Sara M T Polo
University of Essex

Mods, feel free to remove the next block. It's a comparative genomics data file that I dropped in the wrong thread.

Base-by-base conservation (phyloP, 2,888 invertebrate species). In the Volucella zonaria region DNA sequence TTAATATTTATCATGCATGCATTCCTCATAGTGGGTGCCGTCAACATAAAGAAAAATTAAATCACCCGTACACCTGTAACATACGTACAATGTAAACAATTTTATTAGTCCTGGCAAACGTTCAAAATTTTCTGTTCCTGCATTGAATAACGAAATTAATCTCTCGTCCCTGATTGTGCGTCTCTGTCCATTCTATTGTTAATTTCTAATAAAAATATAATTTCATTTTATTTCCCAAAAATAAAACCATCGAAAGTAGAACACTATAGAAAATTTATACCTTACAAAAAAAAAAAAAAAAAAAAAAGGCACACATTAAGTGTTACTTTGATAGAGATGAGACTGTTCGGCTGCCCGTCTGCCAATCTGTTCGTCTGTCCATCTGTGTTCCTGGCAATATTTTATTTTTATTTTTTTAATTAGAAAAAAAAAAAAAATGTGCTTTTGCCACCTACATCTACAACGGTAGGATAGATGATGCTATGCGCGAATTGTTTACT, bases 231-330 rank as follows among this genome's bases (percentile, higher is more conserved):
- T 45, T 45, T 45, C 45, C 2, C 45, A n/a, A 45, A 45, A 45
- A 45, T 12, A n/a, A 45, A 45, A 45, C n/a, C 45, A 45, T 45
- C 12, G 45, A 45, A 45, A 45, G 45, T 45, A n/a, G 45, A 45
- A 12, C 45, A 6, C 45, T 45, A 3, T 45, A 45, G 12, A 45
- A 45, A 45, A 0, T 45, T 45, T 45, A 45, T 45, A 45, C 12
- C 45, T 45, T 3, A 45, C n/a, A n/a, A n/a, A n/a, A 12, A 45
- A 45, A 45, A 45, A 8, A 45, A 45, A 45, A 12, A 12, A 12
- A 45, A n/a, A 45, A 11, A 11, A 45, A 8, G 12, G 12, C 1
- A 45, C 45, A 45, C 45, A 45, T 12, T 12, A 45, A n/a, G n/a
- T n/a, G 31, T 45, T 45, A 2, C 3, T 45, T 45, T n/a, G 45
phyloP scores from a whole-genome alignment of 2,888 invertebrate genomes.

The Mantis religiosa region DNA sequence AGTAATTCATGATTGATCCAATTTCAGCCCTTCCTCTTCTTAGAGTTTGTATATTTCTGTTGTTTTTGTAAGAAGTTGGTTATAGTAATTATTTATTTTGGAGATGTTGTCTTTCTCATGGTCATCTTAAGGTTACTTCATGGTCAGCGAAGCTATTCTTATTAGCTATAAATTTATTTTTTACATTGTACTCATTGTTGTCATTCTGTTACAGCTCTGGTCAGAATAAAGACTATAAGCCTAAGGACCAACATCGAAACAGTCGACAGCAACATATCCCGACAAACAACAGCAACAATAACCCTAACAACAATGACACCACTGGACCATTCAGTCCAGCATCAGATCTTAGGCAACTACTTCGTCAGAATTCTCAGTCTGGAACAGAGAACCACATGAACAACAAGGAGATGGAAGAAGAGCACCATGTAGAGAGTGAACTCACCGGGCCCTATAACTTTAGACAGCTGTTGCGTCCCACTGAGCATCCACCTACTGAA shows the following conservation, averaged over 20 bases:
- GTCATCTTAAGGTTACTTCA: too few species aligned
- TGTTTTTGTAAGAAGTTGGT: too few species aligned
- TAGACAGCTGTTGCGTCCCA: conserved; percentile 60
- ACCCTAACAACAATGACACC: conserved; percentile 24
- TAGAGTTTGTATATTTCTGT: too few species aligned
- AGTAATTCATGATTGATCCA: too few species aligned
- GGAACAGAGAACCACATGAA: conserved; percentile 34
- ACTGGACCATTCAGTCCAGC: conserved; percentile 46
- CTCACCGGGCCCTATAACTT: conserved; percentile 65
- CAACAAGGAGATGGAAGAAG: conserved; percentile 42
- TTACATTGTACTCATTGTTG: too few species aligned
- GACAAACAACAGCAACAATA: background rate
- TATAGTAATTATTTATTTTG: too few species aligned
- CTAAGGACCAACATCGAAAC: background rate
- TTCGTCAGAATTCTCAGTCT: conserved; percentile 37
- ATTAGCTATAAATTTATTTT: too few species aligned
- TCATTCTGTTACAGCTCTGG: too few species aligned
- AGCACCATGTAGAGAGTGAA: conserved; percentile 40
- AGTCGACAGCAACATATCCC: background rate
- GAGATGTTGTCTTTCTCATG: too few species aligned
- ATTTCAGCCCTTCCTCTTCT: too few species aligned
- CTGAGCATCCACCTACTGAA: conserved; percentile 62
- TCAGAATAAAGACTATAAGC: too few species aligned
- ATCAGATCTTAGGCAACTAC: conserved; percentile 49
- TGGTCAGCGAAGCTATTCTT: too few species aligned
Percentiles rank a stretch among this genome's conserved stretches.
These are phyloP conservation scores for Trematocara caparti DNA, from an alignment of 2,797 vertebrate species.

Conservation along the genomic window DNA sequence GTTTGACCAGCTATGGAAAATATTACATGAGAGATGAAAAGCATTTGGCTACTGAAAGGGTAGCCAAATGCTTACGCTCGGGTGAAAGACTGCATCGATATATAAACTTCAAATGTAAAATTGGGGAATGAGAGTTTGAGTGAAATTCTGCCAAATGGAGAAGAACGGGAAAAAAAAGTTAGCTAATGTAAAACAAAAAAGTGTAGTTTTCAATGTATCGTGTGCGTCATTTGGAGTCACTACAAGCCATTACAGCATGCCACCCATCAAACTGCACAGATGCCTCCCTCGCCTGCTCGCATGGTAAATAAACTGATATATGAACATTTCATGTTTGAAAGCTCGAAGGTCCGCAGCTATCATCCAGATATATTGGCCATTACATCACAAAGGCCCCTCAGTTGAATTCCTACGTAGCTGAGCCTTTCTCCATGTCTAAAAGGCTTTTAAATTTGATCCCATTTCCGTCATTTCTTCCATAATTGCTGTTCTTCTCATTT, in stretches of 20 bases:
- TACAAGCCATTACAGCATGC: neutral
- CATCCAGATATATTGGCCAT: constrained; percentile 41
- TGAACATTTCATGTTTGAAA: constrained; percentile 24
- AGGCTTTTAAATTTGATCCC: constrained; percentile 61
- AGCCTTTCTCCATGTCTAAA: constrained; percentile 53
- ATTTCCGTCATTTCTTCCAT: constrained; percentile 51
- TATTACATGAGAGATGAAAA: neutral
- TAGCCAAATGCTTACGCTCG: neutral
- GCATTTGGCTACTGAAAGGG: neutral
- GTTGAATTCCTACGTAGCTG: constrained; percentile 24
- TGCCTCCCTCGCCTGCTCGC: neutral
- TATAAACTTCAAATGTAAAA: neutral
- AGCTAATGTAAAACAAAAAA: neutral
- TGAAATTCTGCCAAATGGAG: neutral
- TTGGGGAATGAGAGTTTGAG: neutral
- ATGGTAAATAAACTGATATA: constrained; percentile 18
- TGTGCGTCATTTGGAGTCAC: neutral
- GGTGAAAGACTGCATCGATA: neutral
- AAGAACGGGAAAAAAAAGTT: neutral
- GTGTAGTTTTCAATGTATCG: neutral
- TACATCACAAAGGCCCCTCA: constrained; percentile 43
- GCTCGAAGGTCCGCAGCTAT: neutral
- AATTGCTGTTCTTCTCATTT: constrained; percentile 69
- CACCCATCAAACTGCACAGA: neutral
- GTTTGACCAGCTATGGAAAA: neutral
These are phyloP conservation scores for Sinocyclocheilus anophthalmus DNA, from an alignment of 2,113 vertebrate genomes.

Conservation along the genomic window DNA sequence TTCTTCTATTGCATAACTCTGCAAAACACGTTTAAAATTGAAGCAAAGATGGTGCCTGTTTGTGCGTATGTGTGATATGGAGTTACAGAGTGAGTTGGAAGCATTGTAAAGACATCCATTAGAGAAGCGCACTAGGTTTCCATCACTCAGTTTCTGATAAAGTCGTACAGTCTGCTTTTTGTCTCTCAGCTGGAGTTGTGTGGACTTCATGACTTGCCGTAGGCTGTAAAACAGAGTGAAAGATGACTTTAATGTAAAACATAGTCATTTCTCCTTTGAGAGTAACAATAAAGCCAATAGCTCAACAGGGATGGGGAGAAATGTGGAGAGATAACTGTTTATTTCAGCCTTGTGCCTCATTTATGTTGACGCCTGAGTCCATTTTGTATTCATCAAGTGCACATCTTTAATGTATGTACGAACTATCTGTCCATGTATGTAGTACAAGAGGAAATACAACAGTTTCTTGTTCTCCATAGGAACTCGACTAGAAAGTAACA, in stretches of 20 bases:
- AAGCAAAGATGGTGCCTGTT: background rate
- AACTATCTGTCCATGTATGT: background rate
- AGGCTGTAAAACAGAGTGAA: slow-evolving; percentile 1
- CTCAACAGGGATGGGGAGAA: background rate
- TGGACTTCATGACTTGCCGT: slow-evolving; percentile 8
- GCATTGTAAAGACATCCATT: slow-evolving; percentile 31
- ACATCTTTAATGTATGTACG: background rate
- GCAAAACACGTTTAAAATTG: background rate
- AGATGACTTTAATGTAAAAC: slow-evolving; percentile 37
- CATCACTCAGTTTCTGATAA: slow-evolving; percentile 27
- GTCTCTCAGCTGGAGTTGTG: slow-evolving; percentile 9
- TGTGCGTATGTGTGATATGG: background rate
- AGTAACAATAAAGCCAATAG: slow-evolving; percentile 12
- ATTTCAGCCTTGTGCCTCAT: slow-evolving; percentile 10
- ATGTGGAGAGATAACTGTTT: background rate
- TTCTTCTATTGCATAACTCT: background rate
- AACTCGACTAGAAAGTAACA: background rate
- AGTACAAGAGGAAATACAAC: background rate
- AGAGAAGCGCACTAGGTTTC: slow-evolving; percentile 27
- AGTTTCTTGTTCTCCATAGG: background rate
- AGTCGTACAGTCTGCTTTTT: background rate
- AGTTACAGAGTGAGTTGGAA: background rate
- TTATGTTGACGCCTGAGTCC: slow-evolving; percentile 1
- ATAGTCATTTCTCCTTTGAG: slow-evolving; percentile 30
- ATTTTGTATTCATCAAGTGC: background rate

Motivated by the shortcomings of dominant approaches to counterterrorism, epitomized by the so-called Global War on Terror, Sondre Lindahl offers a fascinating, alternative model of counterterrorism. The theory and model reflect a normative approach, in the tradition of Critical Terrorism Studies (CTS). Lindahl’s CTS model aims to prevent terrorism and foster individuals’ emancipation; this requires promoting human security and devoting resources to addressing the structural issues that are conducive to terrorism in the first place. Unlike the dominant war model, the CTS model strongly adheres to the principle of means/ends consistency whereby policies should be commensurate to, and consistent with, the changes they want to bring about. Specifically, Lindahl argues that counterterrorist policies and practices should be nonviolent. This may appear as counterintuitive and, possibly, even idealistic. However, the book does a very good job of justifying why the core elements of the CTS model are practically feasible. It draws on history and practice through a detailed case study of Norwegian peace diplomacy and counterterrorism, before and after Anders Breivik’s 2011 attacks. Drawing on the Norwegian experience, the book also provides some policy recommendations. Recognizing that most terrorism has national goals, rooted in deep politics, states should be willing to negotiate with opposition groups even if the latter engage in terrorism. Preventive strategies should include stopping arms trade and weapons manufacturing as well as countering radicalization. International efforts to counter terrorism need to be multilateral and uphold as much as possible the rules of international law and human rights. Overall, this book is a welcome contribution to the literature on counterterrorism and a stepping stone for future analyses of nonviolent strategies to combat and prevent terrorism.